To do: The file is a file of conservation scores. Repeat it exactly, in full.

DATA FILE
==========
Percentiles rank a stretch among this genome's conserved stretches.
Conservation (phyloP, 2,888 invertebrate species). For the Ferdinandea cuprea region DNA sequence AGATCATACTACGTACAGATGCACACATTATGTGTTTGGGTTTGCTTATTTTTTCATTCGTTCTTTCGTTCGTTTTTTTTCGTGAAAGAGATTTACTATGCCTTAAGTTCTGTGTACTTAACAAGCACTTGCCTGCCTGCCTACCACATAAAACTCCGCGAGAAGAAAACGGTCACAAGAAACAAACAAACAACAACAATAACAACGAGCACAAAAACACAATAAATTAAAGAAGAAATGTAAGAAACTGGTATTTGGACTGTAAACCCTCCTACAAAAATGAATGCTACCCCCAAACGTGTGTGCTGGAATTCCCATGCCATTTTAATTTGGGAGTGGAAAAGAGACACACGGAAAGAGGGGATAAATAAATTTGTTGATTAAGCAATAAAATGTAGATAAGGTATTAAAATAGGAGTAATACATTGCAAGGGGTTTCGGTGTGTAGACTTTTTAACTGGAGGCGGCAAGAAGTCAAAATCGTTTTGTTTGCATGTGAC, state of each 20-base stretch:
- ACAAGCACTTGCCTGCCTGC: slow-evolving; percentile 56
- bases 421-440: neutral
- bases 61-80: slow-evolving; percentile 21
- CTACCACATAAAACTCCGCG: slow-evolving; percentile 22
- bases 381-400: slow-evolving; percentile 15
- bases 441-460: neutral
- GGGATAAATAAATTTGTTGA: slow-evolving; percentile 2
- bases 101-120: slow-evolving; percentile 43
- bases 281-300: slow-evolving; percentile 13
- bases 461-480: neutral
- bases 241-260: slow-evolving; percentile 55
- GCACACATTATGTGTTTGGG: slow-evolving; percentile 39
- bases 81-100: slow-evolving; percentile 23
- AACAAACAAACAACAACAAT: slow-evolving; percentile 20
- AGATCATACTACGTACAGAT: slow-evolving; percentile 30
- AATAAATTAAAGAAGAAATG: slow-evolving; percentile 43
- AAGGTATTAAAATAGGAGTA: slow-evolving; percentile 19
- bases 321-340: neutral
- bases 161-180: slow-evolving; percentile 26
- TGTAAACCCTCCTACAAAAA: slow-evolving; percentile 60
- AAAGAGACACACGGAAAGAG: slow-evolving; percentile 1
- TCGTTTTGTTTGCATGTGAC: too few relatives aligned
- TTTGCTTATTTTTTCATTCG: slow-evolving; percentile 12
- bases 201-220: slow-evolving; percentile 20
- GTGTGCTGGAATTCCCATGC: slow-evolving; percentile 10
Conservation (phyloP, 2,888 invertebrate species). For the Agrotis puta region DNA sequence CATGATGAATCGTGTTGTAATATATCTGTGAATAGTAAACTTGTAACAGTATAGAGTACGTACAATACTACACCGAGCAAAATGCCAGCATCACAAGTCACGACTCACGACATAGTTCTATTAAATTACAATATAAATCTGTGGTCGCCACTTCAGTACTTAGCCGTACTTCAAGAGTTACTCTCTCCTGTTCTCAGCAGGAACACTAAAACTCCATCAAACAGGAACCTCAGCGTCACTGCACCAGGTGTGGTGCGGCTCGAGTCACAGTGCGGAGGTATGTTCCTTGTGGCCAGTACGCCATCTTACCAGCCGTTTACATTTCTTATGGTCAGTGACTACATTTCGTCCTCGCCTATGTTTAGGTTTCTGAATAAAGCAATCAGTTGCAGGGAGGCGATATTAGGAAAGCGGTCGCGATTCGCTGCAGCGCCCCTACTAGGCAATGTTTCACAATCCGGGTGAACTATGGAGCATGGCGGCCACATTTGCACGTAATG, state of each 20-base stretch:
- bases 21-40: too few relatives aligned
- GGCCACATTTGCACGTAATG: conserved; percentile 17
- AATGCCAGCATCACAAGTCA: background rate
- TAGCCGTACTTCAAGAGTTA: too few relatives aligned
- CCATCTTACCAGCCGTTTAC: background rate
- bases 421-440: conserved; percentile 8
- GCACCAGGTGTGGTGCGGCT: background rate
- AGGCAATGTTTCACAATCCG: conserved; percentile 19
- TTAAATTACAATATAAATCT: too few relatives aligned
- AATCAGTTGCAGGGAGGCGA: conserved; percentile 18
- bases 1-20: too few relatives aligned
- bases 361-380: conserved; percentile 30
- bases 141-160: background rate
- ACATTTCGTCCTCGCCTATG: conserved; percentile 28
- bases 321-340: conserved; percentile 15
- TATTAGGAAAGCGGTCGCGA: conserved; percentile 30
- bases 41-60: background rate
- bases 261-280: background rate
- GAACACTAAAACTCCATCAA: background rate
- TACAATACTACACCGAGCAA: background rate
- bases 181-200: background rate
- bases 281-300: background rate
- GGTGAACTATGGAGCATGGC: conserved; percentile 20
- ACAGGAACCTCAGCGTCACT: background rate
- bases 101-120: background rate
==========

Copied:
Percentiles rank a stretch among this genome's conserved stretches.
Conservation (phyloP, 2,888 invertebrate species). For the Ferdinandea cuprea region DNA sequence AGATCATACTACGTACAGATGCACACATTATGTGTTTGGGTTTGCTTATTTTTTCATTCGTTCTTTCGTTCGTTTTTTTTCGTGAAAGAGATTTACTATGCCTTAAGTTCTGTGTACTTAACAAGCACTTGCCTGCCTGCCTACCACATAAAACTCCGCGAGAAGAAAACGGTCACAAGAAACAAACAAACAACAACAATAACAACGAGCACAAAAACACAATAAATTAAAGAAGAAATGTAAGAAACTGGTATTTGGACTGTAAACCCTCCTACAAAAATGAATGCTACCCCCAAACGTGTGTGCTGGAATTCCCATGCCATTTTAATTTGGGAGTGGAAAAGAGACACACGGAAAGAGGGGATAAATAAATTTGTTGATTAAGCAATAAAATGTAGATAAGGTATTAAAATAGGAGTAATACATTGCAAGGGGTTTCGGTGTGTAGACTTTTTAACTGGAGGCGGCAAGAAGTCAAAATCGTTTTGTTTGCATGTGAC, state of each 20-base stretch:
- ACAAGCACTTGCCTGCCTGC: slow-evolving; percentile 56
- bases 421-440: neutral
- bases 61-80: slow-evolving; percentile 21
- CTACCACATAAAACTCCGCG: slow-evolving; percentile 22
- bases 381-400: slow-evolving; percentile 15
- bases 441-460: neutral
- GGGATAAATAAATTTGTTGA: slow-evolving; percentile 2
- bases 101-120: slow-evolving; percentile 43
- bases 281-300: slow-evolving; percentile 13
- bases 461-480: neutral
- bases 241-260: slow-evolving; percentile 55
- GCACACATTATGTGTTTGGG: slow-evolving; percentile 39
- bases 81-100: slow-evolving; percentile 23
- AACAAACAAACAACAACAAT: slow-evolving; percentile 20
- AGATCATACTACGTACAGAT: slow-evolving; percentile 30
- AATAAATTAAAGAAGAAATG: slow-evolving; percentile 43
- AAGGTATTAAAATAGGAGTA: slow-evolving; percentile 19
- bases 321-340: neutral
- bases 161-180: slow-evolving; percentile 26
- TGTAAACCCTCCTACAAAAA: slow-evolving; percentile 60
- AAAGAGACACACGGAAAGAG: slow-evolving; percentile 1
- TCGTTTTGTTTGCATGTGAC: too few relatives aligned
- TTTGCTTATTTTTTCATTCG: slow-evolving; percentile 12
- bases 201-220: slow-evolving; percentile 20
- GTGTGCTGGAATTCCCATGC: slow-evolving; percentile 10
Conservation (phyloP, 2,888 invertebrate species). For the Agrotis puta region DNA sequence CATGATGAATCGTGTTGTAATATATCTGTGAATAGTAAACTTGTAACAGTATAGAGTACGTACAATACTACACCGAGCAAAATGCCAGCATCACAAGTCACGACTCACGACATAGTTCTATTAAATTACAATATAAATCTGTGGTCGCCACTTCAGTACTTAGCCGTACTTCAAGAGTTACTCTCTCCTGTTCTCAGCAGGAACACTAAAACTCCATCAAACAGGAACCTCAGCGTCACTGCACCAGGTGTGGTGCGGCTCGAGTCACAGTGCGGAGGTATGTTCCTTGTGGCCAGTACGCCATCTTACCAGCCGTTTACATTTCTTATGGTCAGTGACTACATTTCGTCCTCGCCTATGTTTAGGTTTCTGAATAAAGCAATCAGTTGCAGGGAGGCGATATTAGGAAAGCGGTCGCGATTCGCTGCAGCGCCCCTACTAGGCAATGTTTCACAATCCGGGTGAACTATGGAGCATGGCGGCCACATTTGCACGTAATG, state of each 20-base stretch:
- bases 21-40: too few relatives aligned
- GGCCACATTTGCACGTAATG: conserved; percentile 17
- AATGCCAGCATCACAAGTCA: background rate
- TAGCCGTACTTCAAGAGTTA: too few relatives aligned
- CCATCTTACCAGCCGTTTAC: background rate
- bases 421-440: conserved; percentile 8
- GCACCAGGTGTGGTGCGGCT: background rate
- AGGCAATGTTTCACAATCCG: conserved; percentile 19
- TTAAATTACAATATAAATCT: too few relatives aligned
- AATCAGTTGCAGGGAGGCGA: conserved; percentile 18
- bases 1-20: too few relatives aligned
- bases 361-380: conserved; percentile 30
- bases 141-160: background rate
- ACATTTCGTCCTCGCCTATG: conserved; percentile 28
- bases 321-340: conserved; percentile 15
- TATTAGGAAAGCGGTCGCGA: conserved; percentile 30
- bases 41-60: background rate
- bases 261-280: background rate
- GAACACTAAAACTCCATCAA: background rate
- TACAATACTACACCGAGCAA: background rate
- bases 181-200: background rate
- bases 281-300: background rate
- GGTGAACTATGGAGCATGGC: conserved; percentile 20
- ACAGGAACCTCAGCGTCACT: background rate
- bases 101-120: background rate